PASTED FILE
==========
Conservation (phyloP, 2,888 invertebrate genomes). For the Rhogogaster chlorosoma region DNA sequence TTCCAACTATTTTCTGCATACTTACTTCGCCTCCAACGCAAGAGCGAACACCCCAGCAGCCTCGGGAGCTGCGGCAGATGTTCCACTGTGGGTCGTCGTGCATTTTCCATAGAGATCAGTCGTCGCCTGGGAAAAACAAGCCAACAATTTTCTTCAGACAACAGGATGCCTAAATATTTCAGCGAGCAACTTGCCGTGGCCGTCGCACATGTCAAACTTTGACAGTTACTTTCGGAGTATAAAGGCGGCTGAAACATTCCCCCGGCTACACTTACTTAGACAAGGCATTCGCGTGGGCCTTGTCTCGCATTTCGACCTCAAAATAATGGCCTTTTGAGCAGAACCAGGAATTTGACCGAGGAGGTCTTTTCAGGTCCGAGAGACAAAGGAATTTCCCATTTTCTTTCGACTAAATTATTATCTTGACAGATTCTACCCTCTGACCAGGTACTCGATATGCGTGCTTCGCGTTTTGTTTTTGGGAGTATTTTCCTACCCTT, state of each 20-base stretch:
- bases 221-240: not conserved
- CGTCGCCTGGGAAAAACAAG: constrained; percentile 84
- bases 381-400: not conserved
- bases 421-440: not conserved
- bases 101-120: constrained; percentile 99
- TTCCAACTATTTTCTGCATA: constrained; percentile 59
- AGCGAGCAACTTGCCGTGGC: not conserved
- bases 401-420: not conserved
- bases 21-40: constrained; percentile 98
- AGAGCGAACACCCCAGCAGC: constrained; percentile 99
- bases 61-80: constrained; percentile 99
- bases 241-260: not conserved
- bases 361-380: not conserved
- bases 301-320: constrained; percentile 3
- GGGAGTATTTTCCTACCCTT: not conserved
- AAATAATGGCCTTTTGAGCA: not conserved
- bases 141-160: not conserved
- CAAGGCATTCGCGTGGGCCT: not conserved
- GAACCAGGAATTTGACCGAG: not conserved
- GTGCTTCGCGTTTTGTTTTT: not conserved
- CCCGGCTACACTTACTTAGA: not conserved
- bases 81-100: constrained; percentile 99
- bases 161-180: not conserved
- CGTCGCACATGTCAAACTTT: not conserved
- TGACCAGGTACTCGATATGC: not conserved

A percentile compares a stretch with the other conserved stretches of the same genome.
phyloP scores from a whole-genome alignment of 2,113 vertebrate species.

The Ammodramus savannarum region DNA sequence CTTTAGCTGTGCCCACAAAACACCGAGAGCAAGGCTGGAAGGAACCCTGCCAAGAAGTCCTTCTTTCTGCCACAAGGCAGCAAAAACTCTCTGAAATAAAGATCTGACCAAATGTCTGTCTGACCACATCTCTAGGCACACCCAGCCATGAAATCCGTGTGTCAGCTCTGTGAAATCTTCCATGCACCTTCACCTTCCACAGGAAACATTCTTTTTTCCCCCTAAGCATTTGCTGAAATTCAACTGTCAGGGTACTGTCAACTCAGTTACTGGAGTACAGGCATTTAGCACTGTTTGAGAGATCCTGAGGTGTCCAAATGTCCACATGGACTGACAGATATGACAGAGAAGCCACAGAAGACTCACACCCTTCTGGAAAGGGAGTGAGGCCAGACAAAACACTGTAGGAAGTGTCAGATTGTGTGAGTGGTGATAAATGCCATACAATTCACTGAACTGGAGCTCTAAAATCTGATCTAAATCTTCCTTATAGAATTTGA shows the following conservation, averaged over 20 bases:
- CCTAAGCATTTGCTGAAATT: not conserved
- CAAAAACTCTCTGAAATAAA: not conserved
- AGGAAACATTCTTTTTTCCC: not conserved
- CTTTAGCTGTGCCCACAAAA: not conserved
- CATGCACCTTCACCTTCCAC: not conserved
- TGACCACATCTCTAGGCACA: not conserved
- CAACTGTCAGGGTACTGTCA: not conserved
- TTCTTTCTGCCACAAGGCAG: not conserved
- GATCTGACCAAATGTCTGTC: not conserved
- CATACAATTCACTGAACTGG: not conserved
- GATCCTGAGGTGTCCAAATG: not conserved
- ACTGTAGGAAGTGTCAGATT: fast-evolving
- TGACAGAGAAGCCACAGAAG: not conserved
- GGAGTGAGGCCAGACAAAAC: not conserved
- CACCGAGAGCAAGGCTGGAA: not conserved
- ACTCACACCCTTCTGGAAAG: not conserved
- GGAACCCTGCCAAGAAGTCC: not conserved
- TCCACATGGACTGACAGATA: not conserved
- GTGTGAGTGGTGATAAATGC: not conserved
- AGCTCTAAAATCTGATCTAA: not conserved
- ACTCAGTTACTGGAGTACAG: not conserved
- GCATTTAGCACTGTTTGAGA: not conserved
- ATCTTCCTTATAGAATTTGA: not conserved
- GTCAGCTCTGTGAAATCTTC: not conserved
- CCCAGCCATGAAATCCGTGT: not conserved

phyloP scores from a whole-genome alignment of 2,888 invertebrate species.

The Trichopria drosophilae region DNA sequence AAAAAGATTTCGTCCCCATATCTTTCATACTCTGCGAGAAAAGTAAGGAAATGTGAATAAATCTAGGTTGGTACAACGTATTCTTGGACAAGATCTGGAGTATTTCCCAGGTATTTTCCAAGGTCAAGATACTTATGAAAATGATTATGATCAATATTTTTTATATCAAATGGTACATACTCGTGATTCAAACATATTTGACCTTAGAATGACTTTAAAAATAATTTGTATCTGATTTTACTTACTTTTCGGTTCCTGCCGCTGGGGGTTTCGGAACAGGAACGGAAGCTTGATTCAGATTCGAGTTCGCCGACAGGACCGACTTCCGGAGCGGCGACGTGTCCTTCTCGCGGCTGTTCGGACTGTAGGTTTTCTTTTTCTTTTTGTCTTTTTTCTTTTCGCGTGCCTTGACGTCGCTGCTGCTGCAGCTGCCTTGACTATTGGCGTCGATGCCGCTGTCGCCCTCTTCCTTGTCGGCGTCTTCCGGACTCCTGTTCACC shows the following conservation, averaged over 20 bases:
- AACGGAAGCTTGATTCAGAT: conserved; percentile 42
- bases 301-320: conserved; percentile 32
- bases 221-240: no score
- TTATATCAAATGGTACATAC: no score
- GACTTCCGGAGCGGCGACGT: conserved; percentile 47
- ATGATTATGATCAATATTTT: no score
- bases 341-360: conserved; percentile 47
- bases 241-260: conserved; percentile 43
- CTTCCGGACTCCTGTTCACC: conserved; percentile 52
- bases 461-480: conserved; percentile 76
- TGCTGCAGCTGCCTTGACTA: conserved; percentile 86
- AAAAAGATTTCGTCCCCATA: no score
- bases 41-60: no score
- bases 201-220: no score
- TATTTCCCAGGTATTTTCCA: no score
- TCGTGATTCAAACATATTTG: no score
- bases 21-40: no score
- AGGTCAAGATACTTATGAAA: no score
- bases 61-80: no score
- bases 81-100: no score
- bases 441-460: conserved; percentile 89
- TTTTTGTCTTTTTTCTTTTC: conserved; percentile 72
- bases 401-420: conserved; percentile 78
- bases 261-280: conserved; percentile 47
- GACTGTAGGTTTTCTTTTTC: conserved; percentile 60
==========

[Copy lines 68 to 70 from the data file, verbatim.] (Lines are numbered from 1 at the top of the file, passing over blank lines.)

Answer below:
- AAAAAGATTTCGTCCCCATA: no score
- bases 41-60: no score
- bases 201-220: no score